The zodiacal light is only visible under the very darkest of skies.  One website describes the zodiacal light as being “annoyingly bright” under skies that are Bortle 2 or even better.  Boy, I’ll say!  From what I’ve read, it is most easily visible under very dark, moonless skies in the northern hemisphere from February through April, around the spring equinox, because the plane of the ecliptic is most nearly vertical at that time.

The zodiacal light is the column of light on the left; that’s the Milky Way on the right.  Credit:  Maureen Allen

One of the guys I was with was something of an amateur astrophotographer.  He does the widefield astrophotography that I think is pretty neat that I might just try out myself one day.  He took the banner photo on top of this post, and the photo below with just his iPhone and a tripod.  And some very high ISO settings.  I think he told me that the banner photo was taken at ISO 3200 or 6400.

Star trails looking north.  (I don’t know what the streak on the bottom left is.)  Do you recognize the constellation on the right?  Now look across Polaris from it on the left side and see if you can pick out the queen.  Credit:  Greg Riverdiau

Of course, there were some lovely photos of the landscape taken during the day as well:

iPhone-Moab-White Rim Trail-2018-Mar-075_preview
If you’re thinking, “Gee, that looks very Grand-Canyonesque,” you’re right.  The same geological processes formed these features in Utah as those in Arizona.  The difference is, as a friend of mine puts it, “Here in Utah, they’re at a much more human scale.”  The drop from the top of the features to the river below is only a few hundred feet as opposed to a mile or more at the Grand Canyon.  Credit:  Greg Riverdiau

With the Mak-and-‘frac, I showed the guys pretty much the same things I showed them last year – the Orion Nebula, the Pleiades, the Double Cluster, the Leo Triplet – of which only two members could be seen, again.  I found that last part especially interesting, given that the sky seemed to be insanely dark, and definitely darker than last year.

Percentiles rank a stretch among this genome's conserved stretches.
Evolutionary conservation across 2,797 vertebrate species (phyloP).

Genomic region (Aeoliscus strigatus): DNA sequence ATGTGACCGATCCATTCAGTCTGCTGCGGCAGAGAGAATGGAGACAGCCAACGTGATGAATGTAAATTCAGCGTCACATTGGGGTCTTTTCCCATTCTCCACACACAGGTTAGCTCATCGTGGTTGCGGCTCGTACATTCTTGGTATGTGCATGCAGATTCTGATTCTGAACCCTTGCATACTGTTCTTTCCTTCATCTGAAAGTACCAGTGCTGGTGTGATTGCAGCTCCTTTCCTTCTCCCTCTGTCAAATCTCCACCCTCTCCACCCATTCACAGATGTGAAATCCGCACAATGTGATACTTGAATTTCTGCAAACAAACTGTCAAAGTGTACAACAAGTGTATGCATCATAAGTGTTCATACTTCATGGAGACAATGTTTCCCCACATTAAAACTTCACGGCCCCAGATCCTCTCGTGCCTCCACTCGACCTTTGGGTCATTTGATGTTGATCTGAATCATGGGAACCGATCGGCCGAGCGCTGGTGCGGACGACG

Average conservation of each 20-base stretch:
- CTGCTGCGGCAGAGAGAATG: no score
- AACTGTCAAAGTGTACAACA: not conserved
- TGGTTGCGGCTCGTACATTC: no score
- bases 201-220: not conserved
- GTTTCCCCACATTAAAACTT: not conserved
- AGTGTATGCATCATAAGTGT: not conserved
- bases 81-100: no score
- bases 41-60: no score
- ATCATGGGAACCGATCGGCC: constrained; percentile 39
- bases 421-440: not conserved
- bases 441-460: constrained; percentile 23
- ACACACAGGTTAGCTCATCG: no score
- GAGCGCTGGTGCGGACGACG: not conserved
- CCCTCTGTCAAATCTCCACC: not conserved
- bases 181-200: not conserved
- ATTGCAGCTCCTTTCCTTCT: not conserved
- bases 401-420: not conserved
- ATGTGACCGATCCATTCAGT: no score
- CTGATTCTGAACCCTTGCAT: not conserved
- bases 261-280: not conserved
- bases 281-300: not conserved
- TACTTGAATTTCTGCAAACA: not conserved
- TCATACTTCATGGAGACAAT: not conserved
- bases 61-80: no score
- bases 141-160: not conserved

This trip left me longing for the additional aperture of the C9.25.  Man, to get that much aperture under skies those dark!  Which is a natural segue into my next topic:  Star Parties!!!  I’ve never been to one.  One of the many reasons why I moved out west in the first place was to get myself under dark skies.  Star parties are the ideal way to do that, while surrounded by scores of others with the same idea, most of whom have much larger telescopes than you do.

So what is a star party, anyway?  It’s a big gathering of dozens or even hundreds of amateur astronomers – and their scopes, natch – at a remote dark sky location for a weekend, a long weekend, or even a full week.  The level of amenities – electricity, food service, potable water, porta-potties, showers, etc. – varies depending on the particular site.  There are also daytime activities, including speakers, swap meets, and off-site activities in the area of the party.  And, of course, plenty of fellowship with your fellow astronomers.